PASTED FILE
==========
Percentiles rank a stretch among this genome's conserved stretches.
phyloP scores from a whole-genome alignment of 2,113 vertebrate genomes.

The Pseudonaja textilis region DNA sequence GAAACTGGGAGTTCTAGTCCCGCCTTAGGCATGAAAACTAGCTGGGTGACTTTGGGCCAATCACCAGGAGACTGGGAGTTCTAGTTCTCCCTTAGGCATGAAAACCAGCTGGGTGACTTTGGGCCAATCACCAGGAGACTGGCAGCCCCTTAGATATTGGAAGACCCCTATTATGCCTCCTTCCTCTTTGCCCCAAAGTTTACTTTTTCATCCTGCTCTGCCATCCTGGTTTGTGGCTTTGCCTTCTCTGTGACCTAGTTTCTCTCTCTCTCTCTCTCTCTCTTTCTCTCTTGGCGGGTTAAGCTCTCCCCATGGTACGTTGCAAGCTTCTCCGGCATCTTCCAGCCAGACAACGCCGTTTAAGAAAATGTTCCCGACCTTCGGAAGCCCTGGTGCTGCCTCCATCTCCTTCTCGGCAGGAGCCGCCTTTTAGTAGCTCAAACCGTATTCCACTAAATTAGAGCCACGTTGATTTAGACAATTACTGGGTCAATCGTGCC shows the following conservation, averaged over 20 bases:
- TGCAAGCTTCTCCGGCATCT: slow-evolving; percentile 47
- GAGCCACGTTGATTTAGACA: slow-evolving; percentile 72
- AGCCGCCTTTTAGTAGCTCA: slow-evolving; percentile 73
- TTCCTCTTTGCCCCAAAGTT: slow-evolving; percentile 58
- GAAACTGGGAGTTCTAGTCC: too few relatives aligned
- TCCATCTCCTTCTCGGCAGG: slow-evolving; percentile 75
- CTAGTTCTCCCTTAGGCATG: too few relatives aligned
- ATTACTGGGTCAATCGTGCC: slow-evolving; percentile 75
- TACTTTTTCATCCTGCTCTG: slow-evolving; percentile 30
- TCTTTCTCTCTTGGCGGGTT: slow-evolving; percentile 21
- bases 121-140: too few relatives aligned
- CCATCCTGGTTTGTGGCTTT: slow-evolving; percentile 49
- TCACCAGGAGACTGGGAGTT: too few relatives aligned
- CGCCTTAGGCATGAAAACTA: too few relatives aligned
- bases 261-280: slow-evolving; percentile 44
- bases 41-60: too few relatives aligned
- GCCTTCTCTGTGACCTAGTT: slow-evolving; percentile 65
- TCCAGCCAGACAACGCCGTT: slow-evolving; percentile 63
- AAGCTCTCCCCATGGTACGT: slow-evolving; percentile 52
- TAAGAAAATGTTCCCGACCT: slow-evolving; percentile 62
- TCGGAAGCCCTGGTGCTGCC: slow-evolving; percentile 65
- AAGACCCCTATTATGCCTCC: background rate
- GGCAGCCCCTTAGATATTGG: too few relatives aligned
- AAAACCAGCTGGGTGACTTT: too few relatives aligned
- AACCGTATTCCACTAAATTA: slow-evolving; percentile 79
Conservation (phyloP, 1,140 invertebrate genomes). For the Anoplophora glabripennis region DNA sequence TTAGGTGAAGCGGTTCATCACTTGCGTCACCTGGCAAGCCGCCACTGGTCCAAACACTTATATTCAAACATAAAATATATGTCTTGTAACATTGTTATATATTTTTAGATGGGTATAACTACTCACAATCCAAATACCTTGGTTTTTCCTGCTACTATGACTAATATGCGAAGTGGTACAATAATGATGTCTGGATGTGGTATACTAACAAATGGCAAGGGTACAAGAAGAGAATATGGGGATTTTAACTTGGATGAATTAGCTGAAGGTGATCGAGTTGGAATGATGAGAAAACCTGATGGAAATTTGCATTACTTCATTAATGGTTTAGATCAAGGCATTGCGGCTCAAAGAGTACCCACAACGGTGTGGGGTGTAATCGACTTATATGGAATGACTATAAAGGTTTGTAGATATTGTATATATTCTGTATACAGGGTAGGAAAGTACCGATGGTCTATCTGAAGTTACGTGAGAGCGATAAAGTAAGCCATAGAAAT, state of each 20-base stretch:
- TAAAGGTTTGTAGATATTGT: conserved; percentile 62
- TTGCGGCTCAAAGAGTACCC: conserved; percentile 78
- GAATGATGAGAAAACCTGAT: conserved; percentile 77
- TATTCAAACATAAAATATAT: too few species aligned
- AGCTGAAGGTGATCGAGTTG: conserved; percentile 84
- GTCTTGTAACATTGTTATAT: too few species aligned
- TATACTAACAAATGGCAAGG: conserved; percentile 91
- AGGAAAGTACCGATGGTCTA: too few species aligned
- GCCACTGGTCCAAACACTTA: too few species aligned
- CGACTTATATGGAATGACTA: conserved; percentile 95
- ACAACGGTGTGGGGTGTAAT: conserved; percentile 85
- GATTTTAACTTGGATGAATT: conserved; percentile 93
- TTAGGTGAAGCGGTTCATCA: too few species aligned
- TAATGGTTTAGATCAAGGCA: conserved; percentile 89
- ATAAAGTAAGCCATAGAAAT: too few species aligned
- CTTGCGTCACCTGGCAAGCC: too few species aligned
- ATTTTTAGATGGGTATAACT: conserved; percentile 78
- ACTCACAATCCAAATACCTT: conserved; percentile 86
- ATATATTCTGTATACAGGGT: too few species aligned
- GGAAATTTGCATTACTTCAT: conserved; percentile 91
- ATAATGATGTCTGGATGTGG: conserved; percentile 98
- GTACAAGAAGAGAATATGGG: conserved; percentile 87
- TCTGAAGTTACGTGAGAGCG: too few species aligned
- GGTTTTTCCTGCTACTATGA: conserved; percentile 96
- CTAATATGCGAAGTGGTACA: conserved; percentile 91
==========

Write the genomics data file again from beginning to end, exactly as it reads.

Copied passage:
Percentiles rank a stretch among this genome's conserved stretches.
phyloP scores from a whole-genome alignment of 2,113 vertebrate genomes.

The Pseudonaja textilis region DNA sequence GAAACTGGGAGTTCTAGTCCCGCCTTAGGCATGAAAACTAGCTGGGTGACTTTGGGCCAATCACCAGGAGACTGGGAGTTCTAGTTCTCCCTTAGGCATGAAAACCAGCTGGGTGACTTTGGGCCAATCACCAGGAGACTGGCAGCCCCTTAGATATTGGAAGACCCCTATTATGCCTCCTTCCTCTTTGCCCCAAAGTTTACTTTTTCATCCTGCTCTGCCATCCTGGTTTGTGGCTTTGCCTTCTCTGTGACCTAGTTTCTCTCTCTCTCTCTCTCTCTCTTTCTCTCTTGGCGGGTTAAGCTCTCCCCATGGTACGTTGCAAGCTTCTCCGGCATCTTCCAGCCAGACAACGCCGTTTAAGAAAATGTTCCCGACCTTCGGAAGCCCTGGTGCTGCCTCCATCTCCTTCTCGGCAGGAGCCGCCTTTTAGTAGCTCAAACCGTATTCCACTAAATTAGAGCCACGTTGATTTAGACAATTACTGGGTCAATCGTGCC shows the following conservation, averaged over 20 bases:
- TGCAAGCTTCTCCGGCATCT: slow-evolving; percentile 47
- GAGCCACGTTGATTTAGACA: slow-evolving; percentile 72
- AGCCGCCTTTTAGTAGCTCA: slow-evolving; percentile 73
- TTCCTCTTTGCCCCAAAGTT: slow-evolving; percentile 58
- GAAACTGGGAGTTCTAGTCC: too few relatives aligned
- TCCATCTCCTTCTCGGCAGG: slow-evolving; percentile 75
- CTAGTTCTCCCTTAGGCATG: too few relatives aligned
- ATTACTGGGTCAATCGTGCC: slow-evolving; percentile 75
- TACTTTTTCATCCTGCTCTG: slow-evolving; percentile 30
- TCTTTCTCTCTTGGCGGGTT: slow-evolving; percentile 21
- bases 121-140: too few relatives aligned
- CCATCCTGGTTTGTGGCTTT: slow-evolving; percentile 49
- TCACCAGGAGACTGGGAGTT: too few relatives aligned
- CGCCTTAGGCATGAAAACTA: too few relatives aligned
- bases 261-280: slow-evolving; percentile 44
- bases 41-60: too few relatives aligned
- GCCTTCTCTGTGACCTAGTT: slow-evolving; percentile 65
- TCCAGCCAGACAACGCCGTT: slow-evolving; percentile 63
- AAGCTCTCCCCATGGTACGT: slow-evolving; percentile 52
- TAAGAAAATGTTCCCGACCT: slow-evolving; percentile 62
- TCGGAAGCCCTGGTGCTGCC: slow-evolving; percentile 65
- AAGACCCCTATTATGCCTCC: background rate
- GGCAGCCCCTTAGATATTGG: too few relatives aligned
- AAAACCAGCTGGGTGACTTT: too few relatives aligned
- AACCGTATTCCACTAAATTA: slow-evolving; percentile 79
Conservation (phyloP, 1,140 invertebrate genomes). For the Anoplophora glabripennis region DNA sequence TTAGGTGAAGCGGTTCATCACTTGCGTCACCTGGCAAGCCGCCACTGGTCCAAACACTTATATTCAAACATAAAATATATGTCTTGTAACATTGTTATATATTTTTAGATGGGTATAACTACTCACAATCCAAATACCTTGGTTTTTCCTGCTACTATGACTAATATGCGAAGTGGTACAATAATGATGTCTGGATGTGGTATACTAACAAATGGCAAGGGTACAAGAAGAGAATATGGGGATTTTAACTTGGATGAATTAGCTGAAGGTGATCGAGTTGGAATGATGAGAAAACCTGATGGAAATTTGCATTACTTCATTAATGGTTTAGATCAAGGCATTGCGGCTCAAAGAGTACCCACAACGGTGTGGGGTGTAATCGACTTATATGGAATGACTATAAAGGTTTGTAGATATTGTATATATTCTGTATACAGGGTAGGAAAGTACCGATGGTCTATCTGAAGTTACGTGAGAGCGATAAAGTAAGCCATAGAAAT, state of each 20-base stretch:
- TAAAGGTTTGTAGATATTGT: conserved; percentile 62
- TTGCGGCTCAAAGAGTACCC: conserved; percentile 78
- GAATGATGAGAAAACCTGAT: conserved; percentile 77
- TATTCAAACATAAAATATAT: too few species aligned
- AGCTGAAGGTGATCGAGTTG: conserved; percentile 84
- GTCTTGTAACATTGTTATAT: too few species aligned
- TATACTAACAAATGGCAAGG: conserved; percentile 91
- AGGAAAGTACCGATGGTCTA: too few species aligned
- GCCACTGGTCCAAACACTTA: too few species aligned
- CGACTTATATGGAATGACTA: conserved; percentile 95
- ACAACGGTGTGGGGTGTAAT: conserved; percentile 85
- GATTTTAACTTGGATGAATT: conserved; percentile 93
- TTAGGTGAAGCGGTTCATCA: too few species aligned
- TAATGGTTTAGATCAAGGCA: conserved; percentile 89
- ATAAAGTAAGCCATAGAAAT: too few species aligned
- CTTGCGTCACCTGGCAAGCC: too few species aligned
- ATTTTTAGATGGGTATAACT: conserved; percentile 78
- ACTCACAATCCAAATACCTT: conserved; percentile 86
- ATATATTCTGTATACAGGGT: too few species aligned
- GGAAATTTGCATTACTTCAT: conserved; percentile 91
- ATAATGATGTCTGGATGTGG: conserved; percentile 98
- GTACAAGAAGAGAATATGGG: conserved; percentile 87
- TCTGAAGTTACGTGAGAGCG: too few species aligned
- GGTTTTTCCTGCTACTATGA: conserved; percentile 96
- CTAATATGCGAAGTGGTACA: conserved; percentile 91